if (text.contains(" "))
      return "happy=2";
    return "happy=1";
  }
}

Now imagine you picked this as the next test:

@Test
public void differentWords() {
  assertEquals("happy=1 monday=1", new WordCounter().counts("happy monday"));
}

This is a huge leap from the current algorithm, as any attempt to code it up will demonstrate. Why? Well, the code duplicates the tests at this point (“happy” occurs as a fixed string in several places), so we probably forgot the REFACTOR step! It is time to remove the duplication before proceeding; if you can’t see it, try writing a new test that is “closer” to the current code:

@Test
public void differentSingleWordIsCounted() {
  assertEquals("monday=1", new WordCounter().counts("monday"));
}

We can now make this simpler set of tests pass easily, effectively by removing the duplication between the code and the tests:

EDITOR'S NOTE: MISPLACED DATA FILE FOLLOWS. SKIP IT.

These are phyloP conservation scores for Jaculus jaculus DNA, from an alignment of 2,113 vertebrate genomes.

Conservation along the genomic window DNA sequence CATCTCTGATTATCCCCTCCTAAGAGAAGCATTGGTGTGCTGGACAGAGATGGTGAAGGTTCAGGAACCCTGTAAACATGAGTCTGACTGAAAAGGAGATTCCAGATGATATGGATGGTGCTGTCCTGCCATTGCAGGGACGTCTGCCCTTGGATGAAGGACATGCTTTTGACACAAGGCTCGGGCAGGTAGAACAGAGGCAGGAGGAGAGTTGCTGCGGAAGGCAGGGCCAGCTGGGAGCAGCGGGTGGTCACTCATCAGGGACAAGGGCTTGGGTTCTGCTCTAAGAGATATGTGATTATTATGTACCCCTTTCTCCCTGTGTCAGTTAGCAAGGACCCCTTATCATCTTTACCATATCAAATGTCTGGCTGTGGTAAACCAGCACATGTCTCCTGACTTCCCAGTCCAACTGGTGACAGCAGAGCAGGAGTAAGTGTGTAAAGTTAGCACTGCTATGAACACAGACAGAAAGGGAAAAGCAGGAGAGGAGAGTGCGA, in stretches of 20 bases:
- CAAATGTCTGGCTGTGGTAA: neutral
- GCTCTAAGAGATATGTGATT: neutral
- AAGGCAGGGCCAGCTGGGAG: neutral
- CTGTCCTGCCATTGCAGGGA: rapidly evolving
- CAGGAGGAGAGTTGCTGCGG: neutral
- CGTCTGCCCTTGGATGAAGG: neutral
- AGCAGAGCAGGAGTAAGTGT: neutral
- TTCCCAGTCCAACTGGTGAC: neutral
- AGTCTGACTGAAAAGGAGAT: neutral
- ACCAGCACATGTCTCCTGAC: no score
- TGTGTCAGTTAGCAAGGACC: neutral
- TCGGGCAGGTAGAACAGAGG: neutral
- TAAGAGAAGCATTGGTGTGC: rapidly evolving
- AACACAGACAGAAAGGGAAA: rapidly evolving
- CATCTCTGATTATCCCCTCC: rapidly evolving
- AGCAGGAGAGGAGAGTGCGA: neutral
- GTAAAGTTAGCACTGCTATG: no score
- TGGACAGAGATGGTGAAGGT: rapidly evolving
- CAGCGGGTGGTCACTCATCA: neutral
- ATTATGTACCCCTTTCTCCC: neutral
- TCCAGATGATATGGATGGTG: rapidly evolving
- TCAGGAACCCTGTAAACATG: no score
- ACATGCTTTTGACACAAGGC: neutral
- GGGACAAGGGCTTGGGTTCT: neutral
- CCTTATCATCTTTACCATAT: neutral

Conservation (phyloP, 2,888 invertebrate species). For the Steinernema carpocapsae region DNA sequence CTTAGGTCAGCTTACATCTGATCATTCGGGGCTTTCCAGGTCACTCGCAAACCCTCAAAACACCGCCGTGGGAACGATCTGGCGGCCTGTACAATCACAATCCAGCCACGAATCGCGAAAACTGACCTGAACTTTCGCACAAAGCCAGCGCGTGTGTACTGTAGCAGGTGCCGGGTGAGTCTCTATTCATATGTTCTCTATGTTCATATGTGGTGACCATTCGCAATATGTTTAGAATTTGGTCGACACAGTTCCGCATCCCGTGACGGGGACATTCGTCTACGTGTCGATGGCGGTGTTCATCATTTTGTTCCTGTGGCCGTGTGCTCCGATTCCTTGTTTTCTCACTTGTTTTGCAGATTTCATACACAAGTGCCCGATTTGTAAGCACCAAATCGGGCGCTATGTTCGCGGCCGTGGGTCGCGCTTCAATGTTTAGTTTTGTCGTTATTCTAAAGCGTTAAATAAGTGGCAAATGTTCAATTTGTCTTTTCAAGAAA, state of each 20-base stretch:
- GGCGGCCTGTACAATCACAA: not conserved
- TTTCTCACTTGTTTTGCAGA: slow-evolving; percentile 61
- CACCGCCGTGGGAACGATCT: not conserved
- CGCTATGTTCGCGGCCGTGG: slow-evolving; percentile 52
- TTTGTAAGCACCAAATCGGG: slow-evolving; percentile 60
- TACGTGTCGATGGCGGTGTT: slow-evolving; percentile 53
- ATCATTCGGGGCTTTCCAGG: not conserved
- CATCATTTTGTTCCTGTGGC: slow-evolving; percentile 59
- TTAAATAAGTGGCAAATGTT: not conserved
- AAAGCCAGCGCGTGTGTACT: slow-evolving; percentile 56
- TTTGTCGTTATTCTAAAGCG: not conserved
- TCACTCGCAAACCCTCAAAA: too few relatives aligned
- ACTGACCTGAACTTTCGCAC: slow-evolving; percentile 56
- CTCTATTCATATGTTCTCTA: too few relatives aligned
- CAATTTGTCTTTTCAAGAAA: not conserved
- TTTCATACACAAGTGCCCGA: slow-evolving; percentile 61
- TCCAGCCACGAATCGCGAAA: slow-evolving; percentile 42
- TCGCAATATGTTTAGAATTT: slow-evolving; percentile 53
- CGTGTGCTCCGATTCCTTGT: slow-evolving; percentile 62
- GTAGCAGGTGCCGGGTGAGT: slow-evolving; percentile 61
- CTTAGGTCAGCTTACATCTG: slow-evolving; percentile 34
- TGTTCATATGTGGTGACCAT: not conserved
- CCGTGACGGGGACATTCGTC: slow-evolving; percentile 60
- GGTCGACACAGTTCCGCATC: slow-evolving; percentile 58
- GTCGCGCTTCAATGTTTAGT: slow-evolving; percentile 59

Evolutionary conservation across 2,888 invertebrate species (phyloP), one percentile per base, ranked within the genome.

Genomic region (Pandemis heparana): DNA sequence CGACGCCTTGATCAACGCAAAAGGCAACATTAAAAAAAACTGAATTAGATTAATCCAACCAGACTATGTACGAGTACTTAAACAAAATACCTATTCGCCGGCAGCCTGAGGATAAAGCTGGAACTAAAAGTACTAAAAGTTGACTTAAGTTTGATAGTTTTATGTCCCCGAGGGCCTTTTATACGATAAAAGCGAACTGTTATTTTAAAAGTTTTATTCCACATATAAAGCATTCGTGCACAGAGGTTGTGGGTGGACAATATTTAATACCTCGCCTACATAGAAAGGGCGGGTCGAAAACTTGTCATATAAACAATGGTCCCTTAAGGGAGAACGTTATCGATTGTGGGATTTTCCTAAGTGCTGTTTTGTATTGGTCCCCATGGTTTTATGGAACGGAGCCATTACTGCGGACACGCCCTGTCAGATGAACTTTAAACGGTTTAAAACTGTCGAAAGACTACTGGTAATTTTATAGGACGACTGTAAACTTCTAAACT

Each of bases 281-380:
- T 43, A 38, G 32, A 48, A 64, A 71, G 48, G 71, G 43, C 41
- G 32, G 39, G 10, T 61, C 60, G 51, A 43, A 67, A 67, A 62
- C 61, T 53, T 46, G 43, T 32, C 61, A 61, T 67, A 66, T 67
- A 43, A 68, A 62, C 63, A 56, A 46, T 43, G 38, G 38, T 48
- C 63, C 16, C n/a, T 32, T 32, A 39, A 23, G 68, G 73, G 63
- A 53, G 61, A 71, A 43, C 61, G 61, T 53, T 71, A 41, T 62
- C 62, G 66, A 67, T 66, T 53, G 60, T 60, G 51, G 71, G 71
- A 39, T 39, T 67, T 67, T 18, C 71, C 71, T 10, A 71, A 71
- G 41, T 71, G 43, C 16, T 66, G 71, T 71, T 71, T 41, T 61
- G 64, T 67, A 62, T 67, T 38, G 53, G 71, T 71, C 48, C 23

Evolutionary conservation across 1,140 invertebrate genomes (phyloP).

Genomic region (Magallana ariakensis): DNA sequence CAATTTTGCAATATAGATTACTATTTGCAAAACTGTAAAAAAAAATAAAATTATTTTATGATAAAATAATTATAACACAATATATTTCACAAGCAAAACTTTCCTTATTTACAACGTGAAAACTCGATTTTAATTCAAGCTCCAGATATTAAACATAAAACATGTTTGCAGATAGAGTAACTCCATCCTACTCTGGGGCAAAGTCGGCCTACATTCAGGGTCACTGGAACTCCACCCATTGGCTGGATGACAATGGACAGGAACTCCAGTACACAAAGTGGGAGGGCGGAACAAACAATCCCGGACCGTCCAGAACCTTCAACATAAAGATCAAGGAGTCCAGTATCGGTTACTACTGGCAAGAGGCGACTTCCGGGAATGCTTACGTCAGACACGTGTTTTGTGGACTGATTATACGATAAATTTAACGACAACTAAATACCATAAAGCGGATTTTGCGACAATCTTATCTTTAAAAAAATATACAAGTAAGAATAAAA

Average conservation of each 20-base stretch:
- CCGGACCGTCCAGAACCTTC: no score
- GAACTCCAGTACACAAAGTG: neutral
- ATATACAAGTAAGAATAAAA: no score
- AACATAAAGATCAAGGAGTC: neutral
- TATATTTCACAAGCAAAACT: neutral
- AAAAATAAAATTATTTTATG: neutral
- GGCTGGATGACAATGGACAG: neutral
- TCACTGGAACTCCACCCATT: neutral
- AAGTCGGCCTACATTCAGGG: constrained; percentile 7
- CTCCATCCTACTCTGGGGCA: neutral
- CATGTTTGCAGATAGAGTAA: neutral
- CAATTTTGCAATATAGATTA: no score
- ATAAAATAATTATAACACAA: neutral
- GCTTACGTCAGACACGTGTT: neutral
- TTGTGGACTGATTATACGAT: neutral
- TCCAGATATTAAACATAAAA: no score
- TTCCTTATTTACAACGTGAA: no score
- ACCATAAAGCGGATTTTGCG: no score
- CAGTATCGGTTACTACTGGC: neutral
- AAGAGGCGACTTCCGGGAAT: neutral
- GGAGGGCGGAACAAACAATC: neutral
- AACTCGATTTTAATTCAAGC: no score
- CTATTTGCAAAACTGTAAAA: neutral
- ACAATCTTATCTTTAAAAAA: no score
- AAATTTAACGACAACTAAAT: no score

public class WordCounter {
  public String counts(String text) {
    String[] words = text.split(" ");
    return words[0] + "=" + words.length;
  }
}

After making this relatively simple change, we have now test-driven part of the algorithm with which we struggled earlier. At this point we can try the previous test again; and this time if it is still too hard, we may wish to ask whether our chosen result format is helping or hindering…

So if you notice that you need to write or change more than 3-4 lines of code in order to get to green, STOP! Revert back to green. Now either refactor your code in the light of what just happened, so as to make that test easier to pass, or pick a test closer to your current behaviour and use the new test to force you to do that refactoring.

The step from red bar to green bar should be fast. If it isn’t, you’re writing code that is unlikely to be 100% tested, and which is prone to errors. Choose tests so that the steps are small, and make sure to refactor ALL of the duplication away before writing the next test, so that you don’t have to code around it whilst at the same time trying to get to green.

Published at DZone with permission of Kevin Rutherford, author and DZone MVB. (source)